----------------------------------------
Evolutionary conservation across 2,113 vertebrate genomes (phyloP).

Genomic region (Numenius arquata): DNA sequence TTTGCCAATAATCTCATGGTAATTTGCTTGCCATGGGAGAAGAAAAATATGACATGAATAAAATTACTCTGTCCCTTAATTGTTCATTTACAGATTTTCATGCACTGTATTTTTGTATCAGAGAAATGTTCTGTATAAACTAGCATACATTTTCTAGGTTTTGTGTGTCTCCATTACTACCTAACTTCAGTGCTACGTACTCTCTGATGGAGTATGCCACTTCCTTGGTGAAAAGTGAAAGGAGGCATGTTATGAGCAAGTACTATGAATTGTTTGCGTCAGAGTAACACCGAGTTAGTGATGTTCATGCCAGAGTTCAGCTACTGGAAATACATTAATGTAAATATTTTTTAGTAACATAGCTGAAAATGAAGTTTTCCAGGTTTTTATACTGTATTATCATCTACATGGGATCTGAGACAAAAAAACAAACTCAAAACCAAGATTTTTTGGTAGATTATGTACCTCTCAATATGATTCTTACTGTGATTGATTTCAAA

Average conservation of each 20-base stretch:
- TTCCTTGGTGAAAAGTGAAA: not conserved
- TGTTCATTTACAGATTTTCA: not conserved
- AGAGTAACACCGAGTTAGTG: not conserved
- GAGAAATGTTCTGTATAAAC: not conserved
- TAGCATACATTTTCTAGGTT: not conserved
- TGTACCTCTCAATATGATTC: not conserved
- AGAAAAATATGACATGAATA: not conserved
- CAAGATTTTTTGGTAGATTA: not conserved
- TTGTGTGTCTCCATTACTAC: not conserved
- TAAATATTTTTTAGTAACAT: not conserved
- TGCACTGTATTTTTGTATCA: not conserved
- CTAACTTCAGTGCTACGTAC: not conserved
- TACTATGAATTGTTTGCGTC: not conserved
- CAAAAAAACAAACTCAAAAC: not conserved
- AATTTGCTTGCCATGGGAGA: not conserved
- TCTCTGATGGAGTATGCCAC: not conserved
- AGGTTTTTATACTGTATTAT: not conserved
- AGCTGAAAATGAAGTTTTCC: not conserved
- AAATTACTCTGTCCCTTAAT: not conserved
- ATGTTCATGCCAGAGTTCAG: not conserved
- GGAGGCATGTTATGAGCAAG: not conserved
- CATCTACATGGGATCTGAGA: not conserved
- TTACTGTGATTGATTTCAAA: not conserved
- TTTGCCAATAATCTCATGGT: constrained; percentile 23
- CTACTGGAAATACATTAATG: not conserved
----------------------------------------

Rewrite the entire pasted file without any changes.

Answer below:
Evolutionary conservation across 2,113 vertebrate genomes (phyloP).

Genomic region (Numenius arquata): DNA sequence TTTGCCAATAATCTCATGGTAATTTGCTTGCCATGGGAGAAGAAAAATATGACATGAATAAAATTACTCTGTCCCTTAATTGTTCATTTACAGATTTTCATGCACTGTATTTTTGTATCAGAGAAATGTTCTGTATAAACTAGCATACATTTTCTAGGTTTTGTGTGTCTCCATTACTACCTAACTTCAGTGCTACGTACTCTCTGATGGAGTATGCCACTTCCTTGGTGAAAAGTGAAAGGAGGCATGTTATGAGCAAGTACTATGAATTGTTTGCGTCAGAGTAACACCGAGTTAGTGATGTTCATGCCAGAGTTCAGCTACTGGAAATACATTAATGTAAATATTTTTTAGTAACATAGCTGAAAATGAAGTTTTCCAGGTTTTTATACTGTATTATCATCTACATGGGATCTGAGACAAAAAAACAAACTCAAAACCAAGATTTTTTGGTAGATTATGTACCTCTCAATATGATTCTTACTGTGATTGATTTCAAA

Average conservation of each 20-base stretch:
- TTCCTTGGTGAAAAGTGAAA: not conserved
- TGTTCATTTACAGATTTTCA: not conserved
- AGAGTAACACCGAGTTAGTG: not conserved
- GAGAAATGTTCTGTATAAAC: not conserved
- TAGCATACATTTTCTAGGTT: not conserved
- TGTACCTCTCAATATGATTC: not conserved
- AGAAAAATATGACATGAATA: not conserved
- CAAGATTTTTTGGTAGATTA: not conserved
- TTGTGTGTCTCCATTACTAC: not conserved
- TAAATATTTTTTAGTAACAT: not conserved
- TGCACTGTATTTTTGTATCA: not conserved
- CTAACTTCAGTGCTACGTAC: not conserved
- TACTATGAATTGTTTGCGTC: not conserved
- CAAAAAAACAAACTCAAAAC: not conserved
- AATTTGCTTGCCATGGGAGA: not conserved
- TCTCTGATGGAGTATGCCAC: not conserved
- AGGTTTTTATACTGTATTAT: not conserved
- AGCTGAAAATGAAGTTTTCC: not conserved
- AAATTACTCTGTCCCTTAAT: not conserved
- ATGTTCATGCCAGAGTTCAG: not conserved
- GGAGGCATGTTATGAGCAAG: not conserved
- CATCTACATGGGATCTGAGA: not conserved
- TTACTGTGATTGATTTCAAA: not conserved
- TTTGCCAATAATCTCATGGT: constrained; percentile 23
- CTACTGGAAATACATTAATG: not conserved